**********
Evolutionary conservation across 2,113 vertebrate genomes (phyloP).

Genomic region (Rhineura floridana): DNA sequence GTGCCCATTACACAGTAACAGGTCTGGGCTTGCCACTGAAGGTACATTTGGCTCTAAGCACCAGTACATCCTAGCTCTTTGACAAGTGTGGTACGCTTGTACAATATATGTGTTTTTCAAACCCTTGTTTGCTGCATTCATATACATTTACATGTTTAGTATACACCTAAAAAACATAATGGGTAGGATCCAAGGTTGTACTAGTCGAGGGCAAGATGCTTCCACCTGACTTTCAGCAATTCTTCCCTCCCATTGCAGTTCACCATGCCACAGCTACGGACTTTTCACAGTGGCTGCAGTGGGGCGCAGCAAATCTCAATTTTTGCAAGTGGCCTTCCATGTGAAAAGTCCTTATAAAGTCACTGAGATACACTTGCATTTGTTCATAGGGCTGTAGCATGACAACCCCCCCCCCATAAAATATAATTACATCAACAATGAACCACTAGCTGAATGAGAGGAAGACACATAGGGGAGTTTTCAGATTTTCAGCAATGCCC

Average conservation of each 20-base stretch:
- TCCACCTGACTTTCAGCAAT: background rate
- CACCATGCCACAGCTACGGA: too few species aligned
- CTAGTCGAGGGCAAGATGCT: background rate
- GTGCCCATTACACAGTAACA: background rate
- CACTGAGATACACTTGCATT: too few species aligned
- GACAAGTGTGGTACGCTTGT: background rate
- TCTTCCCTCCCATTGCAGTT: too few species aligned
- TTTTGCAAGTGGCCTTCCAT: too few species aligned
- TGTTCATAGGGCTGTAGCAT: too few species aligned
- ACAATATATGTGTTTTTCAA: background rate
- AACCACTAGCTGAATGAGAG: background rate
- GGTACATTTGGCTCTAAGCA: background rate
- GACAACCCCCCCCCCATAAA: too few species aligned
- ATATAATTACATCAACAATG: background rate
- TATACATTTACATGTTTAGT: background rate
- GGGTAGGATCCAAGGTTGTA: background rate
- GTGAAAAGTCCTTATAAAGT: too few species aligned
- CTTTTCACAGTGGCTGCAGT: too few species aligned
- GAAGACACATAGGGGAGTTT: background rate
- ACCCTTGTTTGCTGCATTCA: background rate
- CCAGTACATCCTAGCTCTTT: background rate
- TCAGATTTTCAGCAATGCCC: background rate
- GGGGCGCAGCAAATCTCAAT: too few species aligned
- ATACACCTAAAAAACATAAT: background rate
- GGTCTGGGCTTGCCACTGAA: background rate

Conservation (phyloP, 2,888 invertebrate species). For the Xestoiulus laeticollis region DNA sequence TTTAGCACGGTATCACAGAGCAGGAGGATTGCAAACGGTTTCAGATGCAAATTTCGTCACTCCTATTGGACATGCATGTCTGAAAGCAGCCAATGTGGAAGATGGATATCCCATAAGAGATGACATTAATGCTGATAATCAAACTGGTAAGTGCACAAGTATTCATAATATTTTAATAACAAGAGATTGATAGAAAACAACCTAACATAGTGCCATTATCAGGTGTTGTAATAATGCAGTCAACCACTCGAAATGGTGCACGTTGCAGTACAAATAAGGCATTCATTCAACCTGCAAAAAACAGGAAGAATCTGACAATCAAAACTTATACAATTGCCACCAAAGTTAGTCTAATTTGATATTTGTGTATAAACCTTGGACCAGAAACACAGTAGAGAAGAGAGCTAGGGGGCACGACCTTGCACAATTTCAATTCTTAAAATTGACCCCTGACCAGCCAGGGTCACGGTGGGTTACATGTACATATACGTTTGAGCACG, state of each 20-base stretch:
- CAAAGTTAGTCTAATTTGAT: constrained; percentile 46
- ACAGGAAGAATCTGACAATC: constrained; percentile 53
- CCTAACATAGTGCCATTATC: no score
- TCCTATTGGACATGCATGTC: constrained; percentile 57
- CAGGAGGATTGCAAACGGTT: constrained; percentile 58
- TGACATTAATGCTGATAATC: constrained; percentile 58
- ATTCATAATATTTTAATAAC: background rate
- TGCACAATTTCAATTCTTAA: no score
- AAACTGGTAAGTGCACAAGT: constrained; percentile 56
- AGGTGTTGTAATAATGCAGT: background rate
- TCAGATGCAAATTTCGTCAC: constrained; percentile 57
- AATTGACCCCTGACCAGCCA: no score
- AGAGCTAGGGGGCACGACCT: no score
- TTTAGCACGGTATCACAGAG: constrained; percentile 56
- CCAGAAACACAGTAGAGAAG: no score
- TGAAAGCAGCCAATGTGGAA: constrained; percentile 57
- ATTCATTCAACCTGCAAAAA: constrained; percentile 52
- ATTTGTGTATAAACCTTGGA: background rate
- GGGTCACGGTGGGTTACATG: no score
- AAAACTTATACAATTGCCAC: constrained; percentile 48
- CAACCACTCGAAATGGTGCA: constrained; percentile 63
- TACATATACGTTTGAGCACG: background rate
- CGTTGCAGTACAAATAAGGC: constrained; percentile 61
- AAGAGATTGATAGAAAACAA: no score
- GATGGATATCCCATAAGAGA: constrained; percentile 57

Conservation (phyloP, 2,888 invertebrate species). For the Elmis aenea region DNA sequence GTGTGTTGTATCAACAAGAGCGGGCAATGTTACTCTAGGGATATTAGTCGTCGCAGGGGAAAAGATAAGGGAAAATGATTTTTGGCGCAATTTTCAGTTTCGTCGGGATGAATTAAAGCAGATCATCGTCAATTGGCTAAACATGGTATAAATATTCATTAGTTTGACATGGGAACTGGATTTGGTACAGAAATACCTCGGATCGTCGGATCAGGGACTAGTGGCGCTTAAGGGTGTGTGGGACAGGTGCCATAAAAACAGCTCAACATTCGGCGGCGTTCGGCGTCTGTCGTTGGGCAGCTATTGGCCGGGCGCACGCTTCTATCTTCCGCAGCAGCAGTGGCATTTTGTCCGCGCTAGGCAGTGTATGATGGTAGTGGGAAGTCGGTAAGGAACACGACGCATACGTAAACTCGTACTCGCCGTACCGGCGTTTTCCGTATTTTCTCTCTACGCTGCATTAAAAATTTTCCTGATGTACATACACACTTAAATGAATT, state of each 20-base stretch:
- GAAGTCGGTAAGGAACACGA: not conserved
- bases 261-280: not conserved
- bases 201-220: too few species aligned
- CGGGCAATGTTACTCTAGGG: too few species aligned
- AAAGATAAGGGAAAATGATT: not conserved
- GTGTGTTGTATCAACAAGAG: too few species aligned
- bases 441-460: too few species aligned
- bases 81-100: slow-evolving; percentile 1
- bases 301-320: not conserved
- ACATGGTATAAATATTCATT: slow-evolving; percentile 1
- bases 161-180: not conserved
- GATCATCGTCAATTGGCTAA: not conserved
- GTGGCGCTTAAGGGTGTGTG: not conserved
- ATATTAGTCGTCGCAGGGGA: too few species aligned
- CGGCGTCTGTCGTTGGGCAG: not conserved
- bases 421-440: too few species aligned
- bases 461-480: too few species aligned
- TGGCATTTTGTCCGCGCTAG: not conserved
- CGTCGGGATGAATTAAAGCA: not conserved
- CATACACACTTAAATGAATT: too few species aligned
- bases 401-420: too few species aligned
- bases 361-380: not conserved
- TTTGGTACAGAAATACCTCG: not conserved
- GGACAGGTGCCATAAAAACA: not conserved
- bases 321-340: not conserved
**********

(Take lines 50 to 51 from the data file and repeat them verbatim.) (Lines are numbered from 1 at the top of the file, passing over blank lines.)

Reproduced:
- CAACCACTCGAAATGGTGCA: constrained; percentile 63
- TACATATACGTTTGAGCACG: background rate